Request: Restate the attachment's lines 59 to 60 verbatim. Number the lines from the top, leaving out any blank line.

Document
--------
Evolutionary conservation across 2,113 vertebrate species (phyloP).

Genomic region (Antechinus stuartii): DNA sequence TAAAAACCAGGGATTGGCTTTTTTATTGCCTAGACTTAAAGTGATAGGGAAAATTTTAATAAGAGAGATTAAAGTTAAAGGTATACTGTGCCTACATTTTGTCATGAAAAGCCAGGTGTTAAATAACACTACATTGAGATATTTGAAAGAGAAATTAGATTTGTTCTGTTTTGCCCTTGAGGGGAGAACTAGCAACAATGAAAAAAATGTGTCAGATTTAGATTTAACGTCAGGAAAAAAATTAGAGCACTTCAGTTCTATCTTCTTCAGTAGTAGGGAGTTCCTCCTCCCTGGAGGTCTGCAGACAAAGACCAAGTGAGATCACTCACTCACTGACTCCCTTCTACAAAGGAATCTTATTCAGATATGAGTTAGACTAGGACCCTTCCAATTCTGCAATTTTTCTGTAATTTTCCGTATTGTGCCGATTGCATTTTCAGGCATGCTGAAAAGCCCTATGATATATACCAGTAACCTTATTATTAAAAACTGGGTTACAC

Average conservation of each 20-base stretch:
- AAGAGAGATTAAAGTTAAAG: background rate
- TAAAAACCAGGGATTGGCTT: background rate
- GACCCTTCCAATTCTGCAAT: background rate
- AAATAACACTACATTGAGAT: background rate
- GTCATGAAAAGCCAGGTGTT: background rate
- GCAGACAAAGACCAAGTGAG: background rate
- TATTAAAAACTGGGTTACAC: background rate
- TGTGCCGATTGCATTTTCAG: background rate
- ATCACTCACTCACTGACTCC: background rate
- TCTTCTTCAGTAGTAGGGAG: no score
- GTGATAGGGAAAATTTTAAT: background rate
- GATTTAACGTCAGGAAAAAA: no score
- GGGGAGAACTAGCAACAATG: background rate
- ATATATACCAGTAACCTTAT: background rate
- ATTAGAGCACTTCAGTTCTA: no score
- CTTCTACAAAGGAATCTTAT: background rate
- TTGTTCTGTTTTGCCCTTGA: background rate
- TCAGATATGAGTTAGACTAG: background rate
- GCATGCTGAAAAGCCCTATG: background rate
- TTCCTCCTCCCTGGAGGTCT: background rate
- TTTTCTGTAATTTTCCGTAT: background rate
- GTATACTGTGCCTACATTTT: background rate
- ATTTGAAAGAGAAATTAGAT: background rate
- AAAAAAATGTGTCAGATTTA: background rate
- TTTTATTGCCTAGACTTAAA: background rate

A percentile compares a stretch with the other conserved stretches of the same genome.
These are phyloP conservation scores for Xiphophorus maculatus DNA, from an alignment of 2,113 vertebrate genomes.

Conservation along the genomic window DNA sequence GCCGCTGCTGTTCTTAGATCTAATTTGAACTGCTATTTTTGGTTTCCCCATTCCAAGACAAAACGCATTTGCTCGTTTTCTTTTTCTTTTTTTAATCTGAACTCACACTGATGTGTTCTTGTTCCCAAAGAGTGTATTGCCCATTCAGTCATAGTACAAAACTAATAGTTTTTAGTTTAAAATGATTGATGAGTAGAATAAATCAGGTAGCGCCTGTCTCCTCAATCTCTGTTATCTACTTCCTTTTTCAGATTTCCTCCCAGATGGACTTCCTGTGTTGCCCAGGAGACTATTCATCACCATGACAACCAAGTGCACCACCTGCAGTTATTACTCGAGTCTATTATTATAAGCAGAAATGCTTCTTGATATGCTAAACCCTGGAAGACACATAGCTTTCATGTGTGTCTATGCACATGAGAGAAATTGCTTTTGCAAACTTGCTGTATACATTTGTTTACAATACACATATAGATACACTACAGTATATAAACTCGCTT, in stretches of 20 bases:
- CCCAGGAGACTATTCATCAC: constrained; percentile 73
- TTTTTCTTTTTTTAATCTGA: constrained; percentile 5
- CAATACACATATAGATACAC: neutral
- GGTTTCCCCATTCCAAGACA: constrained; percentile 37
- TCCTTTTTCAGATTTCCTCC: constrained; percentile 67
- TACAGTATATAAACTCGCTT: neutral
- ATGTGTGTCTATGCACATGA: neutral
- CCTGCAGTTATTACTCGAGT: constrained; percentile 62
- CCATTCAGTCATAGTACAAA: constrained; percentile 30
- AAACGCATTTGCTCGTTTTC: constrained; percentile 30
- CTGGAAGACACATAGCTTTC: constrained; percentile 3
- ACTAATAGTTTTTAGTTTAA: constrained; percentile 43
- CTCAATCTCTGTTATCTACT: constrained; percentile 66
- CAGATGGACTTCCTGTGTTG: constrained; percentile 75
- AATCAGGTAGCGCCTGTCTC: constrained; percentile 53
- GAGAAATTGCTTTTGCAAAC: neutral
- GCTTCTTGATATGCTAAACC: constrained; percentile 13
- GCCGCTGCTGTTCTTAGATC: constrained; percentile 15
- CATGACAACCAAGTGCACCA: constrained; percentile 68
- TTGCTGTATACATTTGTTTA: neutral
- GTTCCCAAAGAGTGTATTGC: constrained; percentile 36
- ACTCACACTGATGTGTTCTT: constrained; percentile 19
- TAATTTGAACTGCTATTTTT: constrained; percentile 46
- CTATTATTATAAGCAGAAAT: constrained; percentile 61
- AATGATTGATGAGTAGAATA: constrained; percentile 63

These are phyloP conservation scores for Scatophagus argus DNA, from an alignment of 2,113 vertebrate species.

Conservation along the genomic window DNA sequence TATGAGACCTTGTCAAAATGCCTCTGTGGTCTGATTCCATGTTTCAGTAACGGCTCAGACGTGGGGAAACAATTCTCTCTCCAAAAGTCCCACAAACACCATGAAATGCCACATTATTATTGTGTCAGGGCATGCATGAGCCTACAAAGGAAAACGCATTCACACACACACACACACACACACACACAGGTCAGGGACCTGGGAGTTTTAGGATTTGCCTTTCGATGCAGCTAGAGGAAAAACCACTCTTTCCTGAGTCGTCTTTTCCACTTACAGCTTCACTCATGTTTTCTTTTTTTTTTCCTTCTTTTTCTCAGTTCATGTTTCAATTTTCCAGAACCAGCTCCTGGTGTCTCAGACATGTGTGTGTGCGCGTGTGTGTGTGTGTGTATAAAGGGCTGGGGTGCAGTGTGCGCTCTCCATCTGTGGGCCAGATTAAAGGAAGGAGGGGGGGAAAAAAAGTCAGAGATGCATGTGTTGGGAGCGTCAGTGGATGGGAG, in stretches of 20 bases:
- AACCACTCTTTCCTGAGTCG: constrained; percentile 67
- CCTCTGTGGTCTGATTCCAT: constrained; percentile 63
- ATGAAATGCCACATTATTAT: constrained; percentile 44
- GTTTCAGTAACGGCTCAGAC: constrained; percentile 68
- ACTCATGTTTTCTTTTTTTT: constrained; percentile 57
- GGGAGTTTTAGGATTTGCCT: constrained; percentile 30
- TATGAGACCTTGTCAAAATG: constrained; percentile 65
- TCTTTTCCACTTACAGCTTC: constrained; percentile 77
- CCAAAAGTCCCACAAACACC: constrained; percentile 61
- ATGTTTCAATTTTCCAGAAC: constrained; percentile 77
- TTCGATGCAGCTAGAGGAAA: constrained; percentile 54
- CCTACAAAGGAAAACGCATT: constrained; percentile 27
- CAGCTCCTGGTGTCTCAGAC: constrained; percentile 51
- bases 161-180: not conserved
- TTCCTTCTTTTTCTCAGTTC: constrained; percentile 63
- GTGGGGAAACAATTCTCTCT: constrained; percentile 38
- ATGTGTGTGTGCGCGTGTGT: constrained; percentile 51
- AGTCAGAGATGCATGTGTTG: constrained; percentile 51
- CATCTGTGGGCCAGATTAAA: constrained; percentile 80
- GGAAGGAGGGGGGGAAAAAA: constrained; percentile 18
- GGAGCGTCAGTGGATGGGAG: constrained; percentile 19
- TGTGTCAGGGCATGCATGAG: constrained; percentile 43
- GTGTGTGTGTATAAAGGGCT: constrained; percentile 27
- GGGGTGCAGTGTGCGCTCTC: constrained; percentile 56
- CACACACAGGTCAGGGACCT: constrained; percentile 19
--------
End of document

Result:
- AACCACTCTTTCCTGAGTCG: constrained; percentile 67
- CCTCTGTGGTCTGATTCCAT: constrained; percentile 63